The Basic Stack Constructor
stack returned by SimpleStack
arbitrary Maple expression (not an expression sequence)
positive integer bounding the maximums size of the stack
The procedure SimpleStack is a stack constructor. It returns a Maple expression that implements a stack object, which is of type Stack.
You can test whether a Maple expression e is a Stack object by using type( e, 'Stack' ). An expression is of type Stack if it is an object with the methods empty, top, push, and pop. Specific Stack implementations may support additional methods, but all Stacks support at least these four methods. Stacks built by the constructor SimpleStack are currently represented by modules, so the message passing syntax uses the :- operator.
The empty method returns the value true if no items are on the stack, and returns the value false otherwise.
To insert an item e (any Maple expression) on the top of a stack, use the push method. The pushed value is returned.
Items may be removed from the top of the stack by using the pop method. An error is raised if the stack is empty. This error may be caught using the exception string "empty stack".
The item on the top of a non-empty stack may be examined, without changing the contents of the stack, by using the method top. If the stack is non-empty, this method returns the item on the top of the stack (that value which will be returned by the next call to the pop method), and otherwise raises the "empty stack" exception.
Stacks constructed by the SimpleStack constructor also support the methods depth, which returns the number of items on the stack, and init, which initializes the stack (and empties it).
The standard include file <Stack.mi> defines several inline procedures for invoking the basic Stack operations. The procedures provided are Enqueue, Dequeue, EmptyP, and Front. These procedures are not part of the Maple library, and are provided only as inlined procedures. (Note: The include file Queue·mi also provides an EmptyP inlined procedure, but it is compatible with the one in <Stack.mi>, so both include files may be used in the same Maple source file.)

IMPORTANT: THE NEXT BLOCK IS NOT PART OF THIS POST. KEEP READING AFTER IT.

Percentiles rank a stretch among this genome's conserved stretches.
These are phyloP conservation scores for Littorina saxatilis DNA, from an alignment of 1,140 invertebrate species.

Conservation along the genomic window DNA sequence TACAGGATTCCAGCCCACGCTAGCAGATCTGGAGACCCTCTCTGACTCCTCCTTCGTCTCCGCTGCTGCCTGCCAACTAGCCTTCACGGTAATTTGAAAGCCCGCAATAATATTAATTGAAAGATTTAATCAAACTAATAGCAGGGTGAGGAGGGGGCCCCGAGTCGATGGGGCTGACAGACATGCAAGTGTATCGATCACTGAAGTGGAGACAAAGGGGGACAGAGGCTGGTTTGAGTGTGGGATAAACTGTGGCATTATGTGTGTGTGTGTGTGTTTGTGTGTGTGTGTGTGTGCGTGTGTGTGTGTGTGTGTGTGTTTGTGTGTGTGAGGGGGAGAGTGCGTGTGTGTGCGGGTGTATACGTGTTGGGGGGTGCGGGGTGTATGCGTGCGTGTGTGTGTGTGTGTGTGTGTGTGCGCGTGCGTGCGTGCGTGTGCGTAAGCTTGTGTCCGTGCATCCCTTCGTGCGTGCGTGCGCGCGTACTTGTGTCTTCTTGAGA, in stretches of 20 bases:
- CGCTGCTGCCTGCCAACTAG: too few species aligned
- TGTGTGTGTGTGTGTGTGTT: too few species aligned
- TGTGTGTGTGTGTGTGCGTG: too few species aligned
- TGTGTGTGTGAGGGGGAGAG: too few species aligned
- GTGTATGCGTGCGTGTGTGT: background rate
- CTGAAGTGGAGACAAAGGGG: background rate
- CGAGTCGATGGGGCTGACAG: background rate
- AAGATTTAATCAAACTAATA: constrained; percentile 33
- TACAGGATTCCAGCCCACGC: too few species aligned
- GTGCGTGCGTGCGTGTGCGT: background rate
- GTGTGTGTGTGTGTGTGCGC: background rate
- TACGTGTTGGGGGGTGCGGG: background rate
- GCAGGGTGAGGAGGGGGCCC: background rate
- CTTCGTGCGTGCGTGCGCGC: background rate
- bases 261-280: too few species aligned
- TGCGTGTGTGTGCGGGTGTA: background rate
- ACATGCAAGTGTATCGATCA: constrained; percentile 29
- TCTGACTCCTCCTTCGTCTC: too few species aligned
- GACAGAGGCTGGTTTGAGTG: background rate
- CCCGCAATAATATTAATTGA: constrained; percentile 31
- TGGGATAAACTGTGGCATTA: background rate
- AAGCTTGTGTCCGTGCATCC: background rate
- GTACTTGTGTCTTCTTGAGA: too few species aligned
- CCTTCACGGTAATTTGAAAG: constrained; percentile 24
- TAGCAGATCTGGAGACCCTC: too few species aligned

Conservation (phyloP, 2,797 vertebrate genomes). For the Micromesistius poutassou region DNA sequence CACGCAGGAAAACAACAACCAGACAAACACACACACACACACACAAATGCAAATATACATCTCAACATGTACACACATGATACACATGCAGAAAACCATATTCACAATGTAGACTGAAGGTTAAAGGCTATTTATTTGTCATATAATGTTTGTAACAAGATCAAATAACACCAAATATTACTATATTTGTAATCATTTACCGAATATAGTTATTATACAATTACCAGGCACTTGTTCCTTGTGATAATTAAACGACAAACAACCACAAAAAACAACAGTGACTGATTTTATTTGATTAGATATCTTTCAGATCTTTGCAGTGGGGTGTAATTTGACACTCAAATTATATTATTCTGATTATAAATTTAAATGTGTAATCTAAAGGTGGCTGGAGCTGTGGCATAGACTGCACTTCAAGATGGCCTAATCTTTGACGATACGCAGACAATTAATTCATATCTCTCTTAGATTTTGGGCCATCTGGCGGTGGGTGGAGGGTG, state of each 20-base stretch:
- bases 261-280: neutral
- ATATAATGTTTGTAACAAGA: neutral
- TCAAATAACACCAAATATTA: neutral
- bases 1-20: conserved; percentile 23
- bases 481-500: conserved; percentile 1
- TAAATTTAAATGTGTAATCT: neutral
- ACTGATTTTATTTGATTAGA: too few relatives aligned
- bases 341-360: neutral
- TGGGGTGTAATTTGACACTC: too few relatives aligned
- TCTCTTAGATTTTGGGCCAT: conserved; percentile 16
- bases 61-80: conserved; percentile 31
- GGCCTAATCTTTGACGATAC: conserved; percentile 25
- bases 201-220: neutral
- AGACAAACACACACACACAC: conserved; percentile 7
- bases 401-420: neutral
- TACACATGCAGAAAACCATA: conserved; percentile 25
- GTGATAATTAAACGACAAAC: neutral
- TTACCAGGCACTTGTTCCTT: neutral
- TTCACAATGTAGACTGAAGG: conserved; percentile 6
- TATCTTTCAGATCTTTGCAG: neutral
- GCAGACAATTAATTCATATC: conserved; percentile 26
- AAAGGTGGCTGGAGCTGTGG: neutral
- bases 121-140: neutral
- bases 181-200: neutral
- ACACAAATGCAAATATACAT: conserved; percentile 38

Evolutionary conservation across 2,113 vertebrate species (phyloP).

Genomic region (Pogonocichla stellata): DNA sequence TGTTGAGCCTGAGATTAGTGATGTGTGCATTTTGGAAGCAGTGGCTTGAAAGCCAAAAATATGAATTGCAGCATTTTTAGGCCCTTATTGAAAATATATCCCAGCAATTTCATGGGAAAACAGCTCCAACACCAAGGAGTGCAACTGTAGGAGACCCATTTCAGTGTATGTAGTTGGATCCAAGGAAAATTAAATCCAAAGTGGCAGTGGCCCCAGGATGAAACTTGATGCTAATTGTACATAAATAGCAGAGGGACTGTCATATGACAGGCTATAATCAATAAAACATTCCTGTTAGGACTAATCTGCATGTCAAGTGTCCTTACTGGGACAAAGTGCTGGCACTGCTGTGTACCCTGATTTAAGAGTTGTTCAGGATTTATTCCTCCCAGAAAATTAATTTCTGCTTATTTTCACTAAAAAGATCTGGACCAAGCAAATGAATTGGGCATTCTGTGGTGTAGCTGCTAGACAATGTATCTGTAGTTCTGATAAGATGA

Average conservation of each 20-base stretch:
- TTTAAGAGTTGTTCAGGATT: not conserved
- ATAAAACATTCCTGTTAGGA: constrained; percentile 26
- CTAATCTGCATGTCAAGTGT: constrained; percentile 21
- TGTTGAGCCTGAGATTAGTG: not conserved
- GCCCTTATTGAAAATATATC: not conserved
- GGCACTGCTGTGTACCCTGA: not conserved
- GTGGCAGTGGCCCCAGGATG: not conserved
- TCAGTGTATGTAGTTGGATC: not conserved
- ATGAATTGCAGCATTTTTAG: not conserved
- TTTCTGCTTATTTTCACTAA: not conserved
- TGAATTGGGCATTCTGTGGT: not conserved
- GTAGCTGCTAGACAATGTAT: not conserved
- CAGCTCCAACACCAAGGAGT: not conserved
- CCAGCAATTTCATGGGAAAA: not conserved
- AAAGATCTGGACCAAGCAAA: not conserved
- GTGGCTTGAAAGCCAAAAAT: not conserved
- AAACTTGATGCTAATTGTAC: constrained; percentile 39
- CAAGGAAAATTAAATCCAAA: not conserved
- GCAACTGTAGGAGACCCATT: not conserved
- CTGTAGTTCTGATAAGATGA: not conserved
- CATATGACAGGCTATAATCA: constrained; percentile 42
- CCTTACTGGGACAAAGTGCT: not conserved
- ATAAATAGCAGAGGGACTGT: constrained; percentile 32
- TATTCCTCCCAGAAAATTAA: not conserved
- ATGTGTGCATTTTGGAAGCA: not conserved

The BoundedStack constructor returns a bounded stack; that is, a stack whose maximum depth is bounded by a predetermined positive integer bound specified in the call to the constructor. Bounded stacks export the additional method full, which returns the value true if the stack is full (no more items can be pushed), and the value false otherwise.
A stack which records the numbers of pushes, pops and the maximum stack depth achieved can be created using the MeteredStack constructor. It returns a stack that exports the additional method stats, which returns an expression sequence of three non-negative integers. The first is the total number of pushes effected since the stack was initialized. The second is the total number of pops since the most recent initialization. The third integer in the sequence is the maximum stack depth achieved since the last time the init method was called. The init method for a metered stack resets these counters to 0. Metered stacks are intended to be used for performance monitoring; the extra overhead of tracking the stack statistics imposes a noticeable performance penalty. A useful technique is to include code like the following in your Maple source code.
macro( Stack = MeteredStack ):
macro( Stack = SimpleStack ):
For a non-object-oriented stack implementation, see the stack package.
S ≔ SimpleStack⁡:
Error, (in top) empty stack
MathFolks ≔ MeteredStack⁡:
B ≔ BoundedStack⁡10:
Error, (in push) stack is full
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